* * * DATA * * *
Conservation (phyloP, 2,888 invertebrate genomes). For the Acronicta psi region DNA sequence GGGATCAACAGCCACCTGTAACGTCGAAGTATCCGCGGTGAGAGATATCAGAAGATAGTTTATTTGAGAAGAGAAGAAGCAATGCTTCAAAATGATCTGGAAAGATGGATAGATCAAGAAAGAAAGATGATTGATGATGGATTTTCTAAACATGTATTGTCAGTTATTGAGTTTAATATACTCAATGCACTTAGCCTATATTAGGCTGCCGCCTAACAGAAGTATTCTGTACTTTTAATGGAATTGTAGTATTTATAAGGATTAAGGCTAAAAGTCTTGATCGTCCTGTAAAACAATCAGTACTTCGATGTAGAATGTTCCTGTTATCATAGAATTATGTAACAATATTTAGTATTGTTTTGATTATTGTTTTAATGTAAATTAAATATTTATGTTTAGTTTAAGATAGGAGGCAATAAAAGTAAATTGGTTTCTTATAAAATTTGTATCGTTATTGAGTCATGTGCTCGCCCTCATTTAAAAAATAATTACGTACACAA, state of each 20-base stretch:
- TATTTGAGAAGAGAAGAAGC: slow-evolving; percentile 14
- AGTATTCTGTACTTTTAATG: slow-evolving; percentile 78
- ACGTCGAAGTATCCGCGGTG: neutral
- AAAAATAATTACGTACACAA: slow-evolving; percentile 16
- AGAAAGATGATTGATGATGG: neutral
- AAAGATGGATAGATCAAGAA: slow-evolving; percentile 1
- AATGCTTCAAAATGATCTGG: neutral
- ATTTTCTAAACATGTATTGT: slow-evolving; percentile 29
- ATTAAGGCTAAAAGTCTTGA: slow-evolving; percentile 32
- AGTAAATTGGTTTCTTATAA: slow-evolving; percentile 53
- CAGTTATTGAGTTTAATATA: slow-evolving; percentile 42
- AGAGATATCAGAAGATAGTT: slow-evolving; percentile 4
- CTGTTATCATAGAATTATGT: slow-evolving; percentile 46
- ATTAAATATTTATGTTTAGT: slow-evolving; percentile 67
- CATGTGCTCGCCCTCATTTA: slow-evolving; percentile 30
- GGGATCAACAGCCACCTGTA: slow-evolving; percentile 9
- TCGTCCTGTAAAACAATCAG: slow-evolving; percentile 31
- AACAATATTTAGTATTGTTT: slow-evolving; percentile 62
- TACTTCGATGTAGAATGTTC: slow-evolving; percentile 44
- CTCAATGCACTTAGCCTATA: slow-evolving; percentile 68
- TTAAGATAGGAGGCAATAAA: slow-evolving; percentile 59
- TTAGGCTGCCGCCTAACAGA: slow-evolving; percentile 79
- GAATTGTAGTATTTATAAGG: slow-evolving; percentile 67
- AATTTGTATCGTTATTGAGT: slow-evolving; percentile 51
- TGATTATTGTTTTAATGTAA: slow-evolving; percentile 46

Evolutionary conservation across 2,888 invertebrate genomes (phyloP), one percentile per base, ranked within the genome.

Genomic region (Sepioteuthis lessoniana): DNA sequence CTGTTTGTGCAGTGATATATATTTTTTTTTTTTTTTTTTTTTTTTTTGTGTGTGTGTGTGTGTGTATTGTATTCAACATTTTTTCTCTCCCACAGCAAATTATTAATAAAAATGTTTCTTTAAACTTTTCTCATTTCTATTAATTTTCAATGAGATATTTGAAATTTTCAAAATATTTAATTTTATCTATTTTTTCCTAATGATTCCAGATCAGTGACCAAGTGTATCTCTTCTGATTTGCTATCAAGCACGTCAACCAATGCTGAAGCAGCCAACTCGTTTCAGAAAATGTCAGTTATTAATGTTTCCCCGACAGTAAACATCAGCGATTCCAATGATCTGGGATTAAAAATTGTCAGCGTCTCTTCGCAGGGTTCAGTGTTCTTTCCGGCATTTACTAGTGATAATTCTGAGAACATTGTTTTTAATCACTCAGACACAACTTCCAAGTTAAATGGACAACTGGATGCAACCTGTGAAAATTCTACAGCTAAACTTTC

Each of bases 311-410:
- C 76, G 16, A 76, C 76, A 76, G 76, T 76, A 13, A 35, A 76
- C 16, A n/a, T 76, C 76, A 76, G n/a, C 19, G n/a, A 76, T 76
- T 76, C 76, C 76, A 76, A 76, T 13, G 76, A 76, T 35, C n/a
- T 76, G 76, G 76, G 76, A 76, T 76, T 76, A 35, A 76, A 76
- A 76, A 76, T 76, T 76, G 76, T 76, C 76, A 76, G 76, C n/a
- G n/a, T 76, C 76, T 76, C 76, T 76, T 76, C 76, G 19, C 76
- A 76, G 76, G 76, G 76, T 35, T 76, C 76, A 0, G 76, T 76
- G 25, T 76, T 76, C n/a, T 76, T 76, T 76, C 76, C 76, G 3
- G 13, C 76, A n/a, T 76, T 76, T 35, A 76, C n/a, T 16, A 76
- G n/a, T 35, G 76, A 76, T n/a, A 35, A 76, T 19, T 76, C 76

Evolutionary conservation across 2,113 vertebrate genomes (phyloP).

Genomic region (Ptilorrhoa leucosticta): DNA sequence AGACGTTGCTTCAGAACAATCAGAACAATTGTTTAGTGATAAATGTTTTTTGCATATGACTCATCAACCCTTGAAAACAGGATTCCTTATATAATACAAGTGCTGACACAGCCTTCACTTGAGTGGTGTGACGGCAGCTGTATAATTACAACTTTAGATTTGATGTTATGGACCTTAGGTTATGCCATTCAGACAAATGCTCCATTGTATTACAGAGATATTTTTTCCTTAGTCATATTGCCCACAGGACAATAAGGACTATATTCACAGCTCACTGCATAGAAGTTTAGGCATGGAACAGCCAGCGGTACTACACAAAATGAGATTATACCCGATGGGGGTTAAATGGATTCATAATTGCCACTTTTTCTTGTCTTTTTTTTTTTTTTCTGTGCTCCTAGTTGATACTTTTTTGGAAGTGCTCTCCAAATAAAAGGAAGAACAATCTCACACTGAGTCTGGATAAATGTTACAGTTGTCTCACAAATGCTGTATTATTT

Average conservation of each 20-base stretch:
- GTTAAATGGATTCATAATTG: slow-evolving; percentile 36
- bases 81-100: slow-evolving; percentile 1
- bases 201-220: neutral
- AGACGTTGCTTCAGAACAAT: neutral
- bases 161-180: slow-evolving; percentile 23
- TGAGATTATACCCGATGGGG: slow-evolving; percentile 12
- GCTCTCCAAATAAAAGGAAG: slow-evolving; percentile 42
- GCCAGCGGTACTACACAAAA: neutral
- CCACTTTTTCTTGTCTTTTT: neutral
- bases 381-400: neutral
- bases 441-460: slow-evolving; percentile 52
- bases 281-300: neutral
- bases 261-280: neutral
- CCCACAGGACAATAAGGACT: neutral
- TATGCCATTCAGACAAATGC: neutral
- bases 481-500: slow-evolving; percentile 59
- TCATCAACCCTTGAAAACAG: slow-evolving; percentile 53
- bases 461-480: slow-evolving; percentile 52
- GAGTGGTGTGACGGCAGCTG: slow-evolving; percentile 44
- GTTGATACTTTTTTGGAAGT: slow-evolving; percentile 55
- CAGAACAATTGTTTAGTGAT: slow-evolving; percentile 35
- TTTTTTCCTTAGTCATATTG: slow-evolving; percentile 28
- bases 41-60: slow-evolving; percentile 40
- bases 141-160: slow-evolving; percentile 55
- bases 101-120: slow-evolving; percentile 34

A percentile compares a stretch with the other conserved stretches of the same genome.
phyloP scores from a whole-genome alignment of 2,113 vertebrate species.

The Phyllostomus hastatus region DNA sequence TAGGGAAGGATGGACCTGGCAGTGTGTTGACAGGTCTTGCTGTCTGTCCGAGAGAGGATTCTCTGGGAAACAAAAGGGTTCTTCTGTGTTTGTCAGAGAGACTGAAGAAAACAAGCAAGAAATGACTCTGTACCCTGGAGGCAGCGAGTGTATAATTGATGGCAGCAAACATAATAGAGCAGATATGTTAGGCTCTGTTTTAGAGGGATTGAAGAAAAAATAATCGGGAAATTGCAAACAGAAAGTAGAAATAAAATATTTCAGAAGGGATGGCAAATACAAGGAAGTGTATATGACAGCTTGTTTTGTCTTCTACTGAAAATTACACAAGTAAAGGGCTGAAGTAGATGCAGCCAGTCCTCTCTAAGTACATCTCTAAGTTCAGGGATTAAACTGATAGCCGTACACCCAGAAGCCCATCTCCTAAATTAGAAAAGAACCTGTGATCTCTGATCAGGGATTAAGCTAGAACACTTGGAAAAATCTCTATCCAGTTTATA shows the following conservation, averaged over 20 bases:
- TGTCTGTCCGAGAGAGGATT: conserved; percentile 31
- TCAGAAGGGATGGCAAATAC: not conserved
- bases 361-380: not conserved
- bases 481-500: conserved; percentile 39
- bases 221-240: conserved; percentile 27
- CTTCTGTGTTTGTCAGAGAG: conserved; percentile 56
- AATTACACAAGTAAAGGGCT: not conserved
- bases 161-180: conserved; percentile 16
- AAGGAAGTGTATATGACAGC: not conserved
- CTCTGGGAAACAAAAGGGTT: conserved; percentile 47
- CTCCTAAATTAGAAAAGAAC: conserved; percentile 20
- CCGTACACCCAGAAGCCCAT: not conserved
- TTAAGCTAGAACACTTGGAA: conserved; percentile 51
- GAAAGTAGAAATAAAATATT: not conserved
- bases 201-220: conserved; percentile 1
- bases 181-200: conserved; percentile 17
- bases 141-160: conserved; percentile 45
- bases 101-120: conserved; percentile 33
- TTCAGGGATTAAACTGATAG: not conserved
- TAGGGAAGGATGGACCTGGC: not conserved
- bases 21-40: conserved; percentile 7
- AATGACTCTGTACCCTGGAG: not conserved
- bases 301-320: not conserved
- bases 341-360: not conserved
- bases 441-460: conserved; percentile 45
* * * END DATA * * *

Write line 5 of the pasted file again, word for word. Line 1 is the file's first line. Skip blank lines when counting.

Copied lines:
- AAAAATAATTACGTACACAA: slow-evolving; percentile 16